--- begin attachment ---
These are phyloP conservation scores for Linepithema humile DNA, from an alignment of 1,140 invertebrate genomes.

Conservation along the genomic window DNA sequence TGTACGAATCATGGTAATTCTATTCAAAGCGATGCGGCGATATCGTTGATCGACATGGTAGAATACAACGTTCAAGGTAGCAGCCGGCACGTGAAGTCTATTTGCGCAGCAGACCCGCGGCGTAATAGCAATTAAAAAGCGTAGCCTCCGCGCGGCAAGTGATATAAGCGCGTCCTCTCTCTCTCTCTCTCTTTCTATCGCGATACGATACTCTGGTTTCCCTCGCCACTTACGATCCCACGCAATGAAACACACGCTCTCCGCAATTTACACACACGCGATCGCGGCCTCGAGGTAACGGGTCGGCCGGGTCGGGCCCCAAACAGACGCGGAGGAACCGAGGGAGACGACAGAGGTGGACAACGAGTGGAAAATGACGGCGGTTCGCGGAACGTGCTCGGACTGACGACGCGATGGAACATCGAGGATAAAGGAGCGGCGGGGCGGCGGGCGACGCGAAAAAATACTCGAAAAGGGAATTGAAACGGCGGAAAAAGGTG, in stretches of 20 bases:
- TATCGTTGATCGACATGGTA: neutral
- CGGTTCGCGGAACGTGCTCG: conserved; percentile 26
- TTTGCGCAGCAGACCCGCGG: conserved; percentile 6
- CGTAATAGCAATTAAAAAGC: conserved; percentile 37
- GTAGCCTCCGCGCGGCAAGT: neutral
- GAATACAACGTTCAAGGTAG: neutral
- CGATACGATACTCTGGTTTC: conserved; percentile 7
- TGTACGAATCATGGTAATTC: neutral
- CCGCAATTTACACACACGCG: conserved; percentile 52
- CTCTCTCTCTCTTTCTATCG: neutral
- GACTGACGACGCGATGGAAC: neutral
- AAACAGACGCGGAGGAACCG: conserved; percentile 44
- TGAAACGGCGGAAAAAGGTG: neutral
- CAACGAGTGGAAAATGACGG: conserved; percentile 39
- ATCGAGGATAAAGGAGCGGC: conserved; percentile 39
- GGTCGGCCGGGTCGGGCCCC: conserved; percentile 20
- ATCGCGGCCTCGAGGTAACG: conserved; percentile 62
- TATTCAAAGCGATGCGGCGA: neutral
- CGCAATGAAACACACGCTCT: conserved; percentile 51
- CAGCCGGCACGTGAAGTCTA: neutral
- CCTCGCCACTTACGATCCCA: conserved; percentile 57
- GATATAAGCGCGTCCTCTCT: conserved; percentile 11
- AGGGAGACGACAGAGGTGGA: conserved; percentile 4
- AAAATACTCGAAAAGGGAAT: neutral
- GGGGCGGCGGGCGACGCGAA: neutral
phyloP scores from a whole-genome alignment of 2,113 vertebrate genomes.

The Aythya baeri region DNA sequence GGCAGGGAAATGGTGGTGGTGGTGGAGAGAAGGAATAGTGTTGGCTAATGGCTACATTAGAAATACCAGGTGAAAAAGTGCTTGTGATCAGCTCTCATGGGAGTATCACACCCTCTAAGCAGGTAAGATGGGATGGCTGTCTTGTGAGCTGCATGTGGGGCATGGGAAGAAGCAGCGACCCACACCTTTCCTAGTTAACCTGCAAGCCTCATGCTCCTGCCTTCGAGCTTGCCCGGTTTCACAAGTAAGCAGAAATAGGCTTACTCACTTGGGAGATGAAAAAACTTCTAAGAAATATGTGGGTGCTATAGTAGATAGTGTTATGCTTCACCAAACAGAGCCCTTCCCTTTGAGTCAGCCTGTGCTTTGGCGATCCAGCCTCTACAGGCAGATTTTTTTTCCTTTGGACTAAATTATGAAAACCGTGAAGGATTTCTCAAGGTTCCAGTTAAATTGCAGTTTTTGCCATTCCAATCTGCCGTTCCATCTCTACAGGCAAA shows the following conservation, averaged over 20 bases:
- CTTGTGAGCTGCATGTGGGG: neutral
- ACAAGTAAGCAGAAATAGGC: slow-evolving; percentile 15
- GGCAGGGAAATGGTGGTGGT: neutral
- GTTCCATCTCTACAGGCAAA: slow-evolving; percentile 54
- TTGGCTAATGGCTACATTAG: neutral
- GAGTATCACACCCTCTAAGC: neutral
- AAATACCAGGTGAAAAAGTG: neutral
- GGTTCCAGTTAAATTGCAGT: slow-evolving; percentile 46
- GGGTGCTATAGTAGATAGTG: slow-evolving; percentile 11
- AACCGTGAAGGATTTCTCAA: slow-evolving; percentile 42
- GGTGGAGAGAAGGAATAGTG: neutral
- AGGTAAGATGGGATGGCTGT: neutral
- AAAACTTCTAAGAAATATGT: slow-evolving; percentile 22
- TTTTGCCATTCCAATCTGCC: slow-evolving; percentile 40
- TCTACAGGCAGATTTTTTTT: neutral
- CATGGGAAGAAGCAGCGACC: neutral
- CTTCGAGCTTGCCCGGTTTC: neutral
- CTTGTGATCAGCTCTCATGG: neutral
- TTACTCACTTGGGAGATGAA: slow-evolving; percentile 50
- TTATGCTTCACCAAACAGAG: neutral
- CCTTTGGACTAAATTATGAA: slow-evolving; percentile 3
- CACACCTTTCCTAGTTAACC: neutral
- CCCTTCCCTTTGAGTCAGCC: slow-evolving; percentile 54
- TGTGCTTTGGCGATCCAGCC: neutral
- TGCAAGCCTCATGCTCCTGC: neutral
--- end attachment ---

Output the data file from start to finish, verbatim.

These are phyloP conservation scores for Linepithema humile DNA, from an alignment of 1,140 invertebrate genomes.

Conservation along the genomic window DNA sequence TGTACGAATCATGGTAATTCTATTCAAAGCGATGCGGCGATATCGTTGATCGACATGGTAGAATACAACGTTCAAGGTAGCAGCCGGCACGTGAAGTCTATTTGCGCAGCAGACCCGCGGCGTAATAGCAATTAAAAAGCGTAGCCTCCGCGCGGCAAGTGATATAAGCGCGTCCTCTCTCTCTCTCTCTCTTTCTATCGCGATACGATACTCTGGTTTCCCTCGCCACTTACGATCCCACGCAATGAAACACACGCTCTCCGCAATTTACACACACGCGATCGCGGCCTCGAGGTAACGGGTCGGCCGGGTCGGGCCCCAAACAGACGCGGAGGAACCGAGGGAGACGACAGAGGTGGACAACGAGTGGAAAATGACGGCGGTTCGCGGAACGTGCTCGGACTGACGACGCGATGGAACATCGAGGATAAAGGAGCGGCGGGGCGGCGGGCGACGCGAAAAAATACTCGAAAAGGGAATTGAAACGGCGGAAAAAGGTG, in stretches of 20 bases:
- TATCGTTGATCGACATGGTA: neutral
- CGGTTCGCGGAACGTGCTCG: conserved; percentile 26
- TTTGCGCAGCAGACCCGCGG: conserved; percentile 6
- CGTAATAGCAATTAAAAAGC: conserved; percentile 37
- GTAGCCTCCGCGCGGCAAGT: neutral
- GAATACAACGTTCAAGGTAG: neutral
- CGATACGATACTCTGGTTTC: conserved; percentile 7
- TGTACGAATCATGGTAATTC: neutral
- CCGCAATTTACACACACGCG: conserved; percentile 52
- CTCTCTCTCTCTTTCTATCG: neutral
- GACTGACGACGCGATGGAAC: neutral
- AAACAGACGCGGAGGAACCG: conserved; percentile 44
- TGAAACGGCGGAAAAAGGTG: neutral
- CAACGAGTGGAAAATGACGG: conserved; percentile 39
- ATCGAGGATAAAGGAGCGGC: conserved; percentile 39
- GGTCGGCCGGGTCGGGCCCC: conserved; percentile 20
- ATCGCGGCCTCGAGGTAACG: conserved; percentile 62
- TATTCAAAGCGATGCGGCGA: neutral
- CGCAATGAAACACACGCTCT: conserved; percentile 51
- CAGCCGGCACGTGAAGTCTA: neutral
- CCTCGCCACTTACGATCCCA: conserved; percentile 57
- GATATAAGCGCGTCCTCTCT: conserved; percentile 11
- AGGGAGACGACAGAGGTGGA: conserved; percentile 4
- AAAATACTCGAAAAGGGAAT: neutral
- GGGGCGGCGGGCGACGCGAA: neutral
phyloP scores from a whole-genome alignment of 2,113 vertebrate genomes.

The Aythya baeri region DNA sequence GGCAGGGAAATGGTGGTGGTGGTGGAGAGAAGGAATAGTGTTGGCTAATGGCTACATTAGAAATACCAGGTGAAAAAGTGCTTGTGATCAGCTCTCATGGGAGTATCACACCCTCTAAGCAGGTAAGATGGGATGGCTGTCTTGTGAGCTGCATGTGGGGCATGGGAAGAAGCAGCGACCCACACCTTTCCTAGTTAACCTGCAAGCCTCATGCTCCTGCCTTCGAGCTTGCCCGGTTTCACAAGTAAGCAGAAATAGGCTTACTCACTTGGGAGATGAAAAAACTTCTAAGAAATATGTGGGTGCTATAGTAGATAGTGTTATGCTTCACCAAACAGAGCCCTTCCCTTTGAGTCAGCCTGTGCTTTGGCGATCCAGCCTCTACAGGCAGATTTTTTTTCCTTTGGACTAAATTATGAAAACCGTGAAGGATTTCTCAAGGTTCCAGTTAAATTGCAGTTTTTGCCATTCCAATCTGCCGTTCCATCTCTACAGGCAAA shows the following conservation, averaged over 20 bases:
- CTTGTGAGCTGCATGTGGGG: neutral
- ACAAGTAAGCAGAAATAGGC: slow-evolving; percentile 15
- GGCAGGGAAATGGTGGTGGT: neutral
- GTTCCATCTCTACAGGCAAA: slow-evolving; percentile 54
- TTGGCTAATGGCTACATTAG: neutral
- GAGTATCACACCCTCTAAGC: neutral
- AAATACCAGGTGAAAAAGTG: neutral
- GGTTCCAGTTAAATTGCAGT: slow-evolving; percentile 46
- GGGTGCTATAGTAGATAGTG: slow-evolving; percentile 11
- AACCGTGAAGGATTTCTCAA: slow-evolving; percentile 42
- GGTGGAGAGAAGGAATAGTG: neutral
- AGGTAAGATGGGATGGCTGT: neutral
- AAAACTTCTAAGAAATATGT: slow-evolving; percentile 22
- TTTTGCCATTCCAATCTGCC: slow-evolving; percentile 40
- TCTACAGGCAGATTTTTTTT: neutral
- CATGGGAAGAAGCAGCGACC: neutral
- CTTCGAGCTTGCCCGGTTTC: neutral
- CTTGTGATCAGCTCTCATGG: neutral
- TTACTCACTTGGGAGATGAA: slow-evolving; percentile 50
- TTATGCTTCACCAAACAGAG: neutral
- CCTTTGGACTAAATTATGAA: slow-evolving; percentile 3
- CACACCTTTCCTAGTTAACC: neutral
- CCCTTCCCTTTGAGTCAGCC: slow-evolving; percentile 54
- TGTGCTTTGGCGATCCAGCC: neutral
- TGCAAGCCTCATGCTCCTGC: neutral